Behind My Reflection

The act of “looking into a mirror” is an oft-used metaphor, almost to the extent of being cliche. I personally don’t mind cliches, but the academic community seems to shy away from them as limiting or corny or unimaginative. Writers prefer the avoidance of cliches because it implies the writer is somehow unable to conjure his/her own metaphors or images or quips to describe a situation, and therefore must relinquish him/herself to the old fail-safes of cliches.

But some cliches are just too perfect.

I suppose there is something in my life that I hated, and loved, and now I miss: Being a teacher.

There. I said it.

I remember my first day. I never student-taught (I became a teacher through the Transition to Teaching Program), so my first day of class was my first time standing before a group of students as a teacher. I remember walking into that first hour and seeing that group, and it was as though a switch turned on within me, and I was suddenly a teacher. I remember feeling nervous in the hallway as I watched students go into my room, but once I stood in front of them as the teacher, I was never nervous. I was confident. And I was good at it.

Now my wife is a teacher. Now she is doing what I did, but I’m certain she is much better at it than I ever was. Now she gets to experience the greatest sensation I remember as a teacher: Doing something that matters.

Set aside the notion of the terrible and immoral things I did which violated the profession; set that aside for just a moment. I know, it’s difficult to overlook the awful things I did, but suspend your disbelief for a few minutes and see things before I ruined them — see things the way they were, the way they should have been, the way they should have stayed.

I am so grateful when I am contacted by a former student who expresses appreciation for who I was in his/her life. It means so much to me because I know I will never have the opportunity to have that sort of positive impact on anyone’s life ever again. In a way, I can no longer educate, I can no longer inspire; I can only be a cautionary tale.

But before everything went down in flames, I made a difference. To many, I was able to make a positive impact on students’ lives beyond the curriculum. I was able to provide a new perspective to life for numerous students who thought their lives were uncertain. Simply put, I was doing something that mattered.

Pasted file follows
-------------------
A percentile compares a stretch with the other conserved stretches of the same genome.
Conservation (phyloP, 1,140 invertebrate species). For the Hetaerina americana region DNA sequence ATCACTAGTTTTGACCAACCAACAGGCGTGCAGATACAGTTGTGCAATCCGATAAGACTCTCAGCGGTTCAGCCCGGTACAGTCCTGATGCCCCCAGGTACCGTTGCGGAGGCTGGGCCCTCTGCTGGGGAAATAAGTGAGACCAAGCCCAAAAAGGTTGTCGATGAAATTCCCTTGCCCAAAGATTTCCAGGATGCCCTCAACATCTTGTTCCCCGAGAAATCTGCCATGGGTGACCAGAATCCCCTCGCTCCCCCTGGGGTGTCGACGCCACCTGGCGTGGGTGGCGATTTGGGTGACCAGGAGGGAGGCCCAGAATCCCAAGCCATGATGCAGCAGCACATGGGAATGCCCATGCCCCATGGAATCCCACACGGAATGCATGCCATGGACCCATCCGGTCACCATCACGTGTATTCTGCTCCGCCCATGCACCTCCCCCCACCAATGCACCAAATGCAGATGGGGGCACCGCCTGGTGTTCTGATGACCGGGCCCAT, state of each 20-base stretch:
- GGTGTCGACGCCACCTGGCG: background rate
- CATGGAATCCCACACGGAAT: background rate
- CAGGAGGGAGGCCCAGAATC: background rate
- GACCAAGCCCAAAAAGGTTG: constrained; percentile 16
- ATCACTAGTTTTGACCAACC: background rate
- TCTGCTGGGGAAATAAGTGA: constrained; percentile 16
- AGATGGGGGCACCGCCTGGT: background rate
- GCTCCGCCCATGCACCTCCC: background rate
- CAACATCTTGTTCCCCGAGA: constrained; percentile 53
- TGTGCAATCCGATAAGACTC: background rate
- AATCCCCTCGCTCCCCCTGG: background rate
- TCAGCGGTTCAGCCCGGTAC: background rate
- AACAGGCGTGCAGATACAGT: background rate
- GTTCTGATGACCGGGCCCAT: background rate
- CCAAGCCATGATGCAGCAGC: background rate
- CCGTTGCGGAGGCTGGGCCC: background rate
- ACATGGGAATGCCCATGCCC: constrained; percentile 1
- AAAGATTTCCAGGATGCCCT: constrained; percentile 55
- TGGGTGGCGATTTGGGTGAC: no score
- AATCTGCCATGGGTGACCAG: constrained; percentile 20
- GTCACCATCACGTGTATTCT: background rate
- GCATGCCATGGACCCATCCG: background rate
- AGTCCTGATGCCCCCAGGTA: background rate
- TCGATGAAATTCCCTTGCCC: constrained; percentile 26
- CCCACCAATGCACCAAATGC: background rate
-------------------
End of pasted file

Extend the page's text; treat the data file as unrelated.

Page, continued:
I had such a wonderful life, and I threw it all away. Granted, I have a good life now, and perhaps the two are incomparable, but I can’t help but know the things I gave up because I refused to make good choices.

That, essentially, is the reflection in my mirror. But the way I seem to see life anymore, is the image behind me in the mirror. I spend an inordinate amount of time looking over my own shoulder without turning my head — looking at the world behind me, in the mirror of my memory. I wish I wasn’t such a reminiscent person. I wish I had a better ability to let go of the past. I wish I wasn’t so sentimental.

I wish I could find the fine line between remorse and regret.

I am flattered and humbled when readers reflect on what I’ve written. It is the greatest compliment for a reader to discuss my writing with me. Last week, I had a phone conference with a potential publisher, and during the meeting, one of men quoted several passages from my book with great interest and intrigue. I suppose it was sort of like a musician hearing a crowd sing along with the lyrics he wrote. But one thing the publisher said numerous times about the book was that it was important and noteworthy. That felt good. It was nice that someone else saw the importance in what I was writing and the goals toward which I have been striving.

A few weeks ago, I met with some university faculty about speaking at their student-teacher seminar about the issue of unlawful teacher-student relationships. This meeting consisted of a question-and-answer session with a panel of faculty members, asking me questions about my research, my perspectives, my experiences, and my writing. They treated me as though I was an expert on the topic (which, I suppose, I sort of am) and with every answer to every question, they seemed to grow more and more interested in my perspectives regarding the solutions to the ongoing problem.

These two instances — the phone conference with the publisher and the meeting with the university faculty — made me genuinely feel like a knowledgeable professional again. Granted, the topic upon which I speak has changed considerably since being a teacher, but the manner in which I am treated (as a person and as a professional) by those who respect my perspective has given me a great deal of confidence in my future.

Recently, I’ve found myself looking to the distant landscape of life without the mirror in front of me. The mirror still has a landscape, but it’s the landscape over my shoulder. But as I press on into great wide open, I am finding myself more often in a position where the mirror isn’t blocking my view, and the expanse upon which I cast my gaze is in the future, not the past.

I will always reminisce — of this I am certain. But for the first time in a long time, I feel like I am on the cusp of creating new fulfilling memories upon which I will reminisce in the years to come. I’m staring into the great wide open — a rebel without a clue…

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